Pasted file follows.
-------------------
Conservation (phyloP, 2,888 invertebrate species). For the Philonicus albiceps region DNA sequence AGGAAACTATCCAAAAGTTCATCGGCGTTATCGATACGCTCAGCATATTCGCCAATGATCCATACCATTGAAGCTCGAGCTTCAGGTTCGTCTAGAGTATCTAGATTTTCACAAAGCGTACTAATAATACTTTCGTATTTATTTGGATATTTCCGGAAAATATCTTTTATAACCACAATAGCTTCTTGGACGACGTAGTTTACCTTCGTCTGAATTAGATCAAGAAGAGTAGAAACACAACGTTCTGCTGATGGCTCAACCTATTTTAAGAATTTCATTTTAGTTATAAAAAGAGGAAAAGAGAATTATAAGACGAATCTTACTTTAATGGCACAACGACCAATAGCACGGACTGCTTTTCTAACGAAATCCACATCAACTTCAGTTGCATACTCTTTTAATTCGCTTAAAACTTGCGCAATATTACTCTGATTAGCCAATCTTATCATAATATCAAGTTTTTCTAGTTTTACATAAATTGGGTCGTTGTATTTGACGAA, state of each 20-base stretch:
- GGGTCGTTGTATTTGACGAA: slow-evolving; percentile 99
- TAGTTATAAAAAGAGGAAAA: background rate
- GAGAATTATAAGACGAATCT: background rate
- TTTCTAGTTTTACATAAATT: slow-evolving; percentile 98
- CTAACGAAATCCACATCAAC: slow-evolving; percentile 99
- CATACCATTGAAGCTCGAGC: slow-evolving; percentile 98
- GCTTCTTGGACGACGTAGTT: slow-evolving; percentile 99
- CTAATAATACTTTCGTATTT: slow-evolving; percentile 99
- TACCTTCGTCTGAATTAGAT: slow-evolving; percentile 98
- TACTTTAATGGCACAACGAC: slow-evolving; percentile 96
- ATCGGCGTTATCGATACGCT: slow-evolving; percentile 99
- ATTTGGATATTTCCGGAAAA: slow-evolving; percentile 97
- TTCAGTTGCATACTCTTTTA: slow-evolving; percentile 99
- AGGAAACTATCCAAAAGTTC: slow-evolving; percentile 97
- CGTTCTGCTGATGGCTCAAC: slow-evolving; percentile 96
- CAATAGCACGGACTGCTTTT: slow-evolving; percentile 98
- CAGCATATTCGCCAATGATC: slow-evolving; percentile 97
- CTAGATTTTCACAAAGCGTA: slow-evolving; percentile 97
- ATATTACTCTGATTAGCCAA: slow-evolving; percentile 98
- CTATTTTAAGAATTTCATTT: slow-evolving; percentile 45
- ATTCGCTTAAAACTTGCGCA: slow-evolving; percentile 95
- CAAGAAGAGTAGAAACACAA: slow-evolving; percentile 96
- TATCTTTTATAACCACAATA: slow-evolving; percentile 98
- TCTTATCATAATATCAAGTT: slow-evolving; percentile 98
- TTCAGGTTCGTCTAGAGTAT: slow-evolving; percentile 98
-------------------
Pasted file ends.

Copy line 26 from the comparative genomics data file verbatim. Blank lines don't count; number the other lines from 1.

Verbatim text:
- TTCAGGTTCGTCTAGAGTAT: slow-evolving; percentile 98